2020 has been a defining moment in human history, particularly for the world of work. Millions of people are working virtually isolated from their colleagues and many more are working in their usual workplaces but with an unknown fear of catching COVID-19 infection. The fear is significant because one in six people in India are diabetic and nearly one-third of the population is hypertensive who are at a higher risk of falling sick under the attack of the virus. In this backdrop, how do we leverage the social capital of the organisation?
Human beings work in organisations as workgroups or departments or functions which are nothing but social groups that work through interpersonal relationships, with a common purpose, under a common identity, shared values and norms. They establish practices through mutual trust and cooperation. This play of social capital is led by team leaders or workgroup integrators. How do these leaders in the current times steer their teams around those shared values and towards the common purpose to cross new milestones?
Adapting to the virtual work environments
New employees are being onboarded virtually. They receive a few phone calls to welcome them to the team and the organisation. The manager spends some time talking about the work, the goals and tasks at hand. And sometimes the skip level manager spends some time with the new employee on the phone or a video call. A laptop and a few essentials are couriered to the employee’s home so that the person can get started with the tasks at hand. Some teams get the person on a call with the other members of the team for an introduction. We hope, this process gets followed well and will be adequate in mainstreaming the new employee with the organisation. The hope is that the new person will relate well with the team, the manager, the organisation, the common purpose and the immediate tasks at hand. How pragmatic is this especially when we know that the onboarding process in a physical workspace is in itself challenging?
The leaders across the board have to adapt to the new reality so that they can use the tools such as video calls and collaborative work methods well; they can put additional efforts to engage with not only the new joiners but also the existing members of the team. Every member of the team might not be in the ideal physical and mental state to be effective while working physically away from colleagues. They may lose motivation to reach their goals, may not find it worthwhile seeking clarifications from the others in a remote way. Some people may struggle to concentrate on work due to the limitations of their physical work environment or the way they are as personalities. The role of the manager is very critical in adapting to the new way of working and customise their approach for each person in the team.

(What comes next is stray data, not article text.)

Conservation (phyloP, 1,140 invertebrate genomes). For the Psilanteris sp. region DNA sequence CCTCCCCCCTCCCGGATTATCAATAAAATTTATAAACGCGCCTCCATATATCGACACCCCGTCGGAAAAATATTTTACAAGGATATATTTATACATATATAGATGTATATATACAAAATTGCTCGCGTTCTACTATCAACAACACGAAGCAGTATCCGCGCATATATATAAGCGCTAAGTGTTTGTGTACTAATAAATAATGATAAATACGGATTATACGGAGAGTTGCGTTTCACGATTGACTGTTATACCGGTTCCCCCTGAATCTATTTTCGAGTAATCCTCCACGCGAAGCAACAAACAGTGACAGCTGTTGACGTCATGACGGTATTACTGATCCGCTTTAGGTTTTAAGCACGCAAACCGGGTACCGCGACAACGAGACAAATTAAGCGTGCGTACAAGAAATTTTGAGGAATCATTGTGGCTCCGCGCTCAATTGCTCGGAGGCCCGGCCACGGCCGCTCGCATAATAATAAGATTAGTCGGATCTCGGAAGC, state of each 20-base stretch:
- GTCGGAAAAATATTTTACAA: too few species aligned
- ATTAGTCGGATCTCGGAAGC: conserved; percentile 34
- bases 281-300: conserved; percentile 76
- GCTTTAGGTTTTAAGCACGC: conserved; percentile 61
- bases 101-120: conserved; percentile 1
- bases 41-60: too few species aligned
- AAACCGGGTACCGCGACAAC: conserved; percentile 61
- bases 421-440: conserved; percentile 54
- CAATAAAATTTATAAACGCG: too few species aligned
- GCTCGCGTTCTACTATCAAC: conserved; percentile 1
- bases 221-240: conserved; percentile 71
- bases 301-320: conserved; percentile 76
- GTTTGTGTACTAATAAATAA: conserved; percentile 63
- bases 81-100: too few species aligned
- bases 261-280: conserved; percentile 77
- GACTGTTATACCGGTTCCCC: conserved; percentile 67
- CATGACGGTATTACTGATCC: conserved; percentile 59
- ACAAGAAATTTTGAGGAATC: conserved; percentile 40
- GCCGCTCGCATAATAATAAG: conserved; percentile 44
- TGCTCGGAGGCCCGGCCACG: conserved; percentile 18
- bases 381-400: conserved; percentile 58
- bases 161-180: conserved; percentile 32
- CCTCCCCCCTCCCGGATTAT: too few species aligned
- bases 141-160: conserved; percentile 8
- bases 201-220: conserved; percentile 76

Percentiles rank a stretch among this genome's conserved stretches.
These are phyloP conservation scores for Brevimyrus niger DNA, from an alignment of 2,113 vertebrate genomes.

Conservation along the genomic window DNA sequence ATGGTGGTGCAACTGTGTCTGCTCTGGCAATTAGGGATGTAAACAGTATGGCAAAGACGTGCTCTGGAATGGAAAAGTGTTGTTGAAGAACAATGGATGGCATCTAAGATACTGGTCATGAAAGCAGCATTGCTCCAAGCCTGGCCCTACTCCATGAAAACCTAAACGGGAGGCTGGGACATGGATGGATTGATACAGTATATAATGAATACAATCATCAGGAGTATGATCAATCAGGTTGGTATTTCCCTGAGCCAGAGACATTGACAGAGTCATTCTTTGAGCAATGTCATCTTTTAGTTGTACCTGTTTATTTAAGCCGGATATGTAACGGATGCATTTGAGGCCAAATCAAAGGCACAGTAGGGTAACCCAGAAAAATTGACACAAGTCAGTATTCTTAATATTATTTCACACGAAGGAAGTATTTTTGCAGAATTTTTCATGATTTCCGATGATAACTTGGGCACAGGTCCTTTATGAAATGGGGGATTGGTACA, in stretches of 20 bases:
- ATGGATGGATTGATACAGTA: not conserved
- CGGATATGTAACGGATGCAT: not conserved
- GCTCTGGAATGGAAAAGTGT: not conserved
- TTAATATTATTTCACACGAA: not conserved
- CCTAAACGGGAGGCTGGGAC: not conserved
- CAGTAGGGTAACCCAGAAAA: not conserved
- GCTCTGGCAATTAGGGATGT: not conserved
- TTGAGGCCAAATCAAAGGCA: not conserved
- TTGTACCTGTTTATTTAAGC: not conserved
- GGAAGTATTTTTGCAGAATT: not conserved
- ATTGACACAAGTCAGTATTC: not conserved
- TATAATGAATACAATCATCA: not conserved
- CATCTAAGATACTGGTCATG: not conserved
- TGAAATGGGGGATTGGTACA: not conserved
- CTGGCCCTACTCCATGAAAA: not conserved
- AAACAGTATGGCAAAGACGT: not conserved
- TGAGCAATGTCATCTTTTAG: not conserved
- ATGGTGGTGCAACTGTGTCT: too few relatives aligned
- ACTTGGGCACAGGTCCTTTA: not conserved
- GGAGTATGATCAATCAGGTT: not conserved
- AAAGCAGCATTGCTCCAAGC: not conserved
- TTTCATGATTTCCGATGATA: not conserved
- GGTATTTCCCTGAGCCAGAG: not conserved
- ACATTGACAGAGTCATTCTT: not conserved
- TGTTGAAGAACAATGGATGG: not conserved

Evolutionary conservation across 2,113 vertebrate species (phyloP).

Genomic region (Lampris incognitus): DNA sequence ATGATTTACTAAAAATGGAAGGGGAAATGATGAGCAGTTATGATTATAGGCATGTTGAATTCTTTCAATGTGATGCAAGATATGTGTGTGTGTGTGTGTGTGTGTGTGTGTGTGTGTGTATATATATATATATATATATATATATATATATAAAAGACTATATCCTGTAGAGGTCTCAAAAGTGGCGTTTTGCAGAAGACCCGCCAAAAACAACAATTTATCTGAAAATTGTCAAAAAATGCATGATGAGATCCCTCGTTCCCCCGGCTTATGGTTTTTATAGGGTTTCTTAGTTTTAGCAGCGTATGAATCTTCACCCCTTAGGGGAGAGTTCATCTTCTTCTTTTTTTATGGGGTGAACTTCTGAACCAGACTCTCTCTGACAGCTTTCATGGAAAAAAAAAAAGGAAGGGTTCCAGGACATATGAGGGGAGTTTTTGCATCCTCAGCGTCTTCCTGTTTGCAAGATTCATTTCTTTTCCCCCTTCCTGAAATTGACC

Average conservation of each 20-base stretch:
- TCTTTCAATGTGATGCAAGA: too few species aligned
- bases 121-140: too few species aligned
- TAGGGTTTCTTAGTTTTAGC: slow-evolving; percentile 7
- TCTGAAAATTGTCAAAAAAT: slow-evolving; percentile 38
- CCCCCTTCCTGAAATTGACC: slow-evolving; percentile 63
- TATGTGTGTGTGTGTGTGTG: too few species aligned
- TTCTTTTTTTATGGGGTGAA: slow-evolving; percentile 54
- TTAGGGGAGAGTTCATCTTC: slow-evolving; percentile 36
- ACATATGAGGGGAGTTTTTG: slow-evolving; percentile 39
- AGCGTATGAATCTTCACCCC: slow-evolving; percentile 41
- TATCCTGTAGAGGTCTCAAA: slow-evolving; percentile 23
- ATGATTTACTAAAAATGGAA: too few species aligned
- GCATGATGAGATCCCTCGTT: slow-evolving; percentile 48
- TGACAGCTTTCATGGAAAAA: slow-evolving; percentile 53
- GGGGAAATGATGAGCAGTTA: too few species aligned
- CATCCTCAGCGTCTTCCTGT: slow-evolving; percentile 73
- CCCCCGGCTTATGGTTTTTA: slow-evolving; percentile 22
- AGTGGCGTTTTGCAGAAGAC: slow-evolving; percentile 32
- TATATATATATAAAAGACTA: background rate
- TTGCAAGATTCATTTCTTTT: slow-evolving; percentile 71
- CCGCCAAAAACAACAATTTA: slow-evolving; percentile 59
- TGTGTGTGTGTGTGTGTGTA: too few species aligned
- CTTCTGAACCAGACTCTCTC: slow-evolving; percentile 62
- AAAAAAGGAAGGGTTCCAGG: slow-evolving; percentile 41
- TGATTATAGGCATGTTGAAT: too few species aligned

If we were to nail one thing that the pandemic has impacted the world of work, it is rapid changes in almost everything. Organisations have adjusted their focus market segments, made changes to the roles and expectations of their people, brought in several changes in their people policies and practices, reviewed their portfolio of products, services, supply chain and revamped them in many cases. Managers in each function have had the responsibility to communicate, implement and sustain these changes. Some of these might be reversed again, but many are going to stay.
Organisations have discovered new ways of improving efficiencies. So, employees are expected to behave or act differently when they spot, evaluate and respond to an opportunity. Sometimes, they may have to act differently to a problem or a challenge they faced earlier. The manager has to learn and adapt new ways of motivating the employees to behave differently.
Some organisations use recognition practices and monetary rewards to drive certain behaviours in their employees. However, this may not be practical all the time; hence, the managers have to carefully plan their communication keeping their target audience in mind. Some managers talk about the benefits of the change; some present it as a decree or instruction of the top management; and some link it with a higher purpose like an environmental benefit, poverty alleviation and the like. One cannot say that one particular style of communication works in all situations. Leaders need to adapt!
Understanding the people
It is easy to say that we must adapt. However, in practice, this is one of the most challenging aspects of leadership. Knowing members of the team as human beings is incredibly hard because it involves a huge amount of time and effort to build the rapport, understand the motives and drives of each person. As time passes, everyone’s context changes and the evolving environment keeps impacting our thoughts and beliefs. Hence, studying human behaviour and understanding group dynamics is critical for leaders.
This comment could sound run-of-the-mill and conventional. However, this is more significant than ever before because the new world of work is filled with rapid changes in interpersonal dynamics, business goals and standard practices. Hence, every leader has to invest a lot of efforts in understanding the team dynamics and adapting to the situation.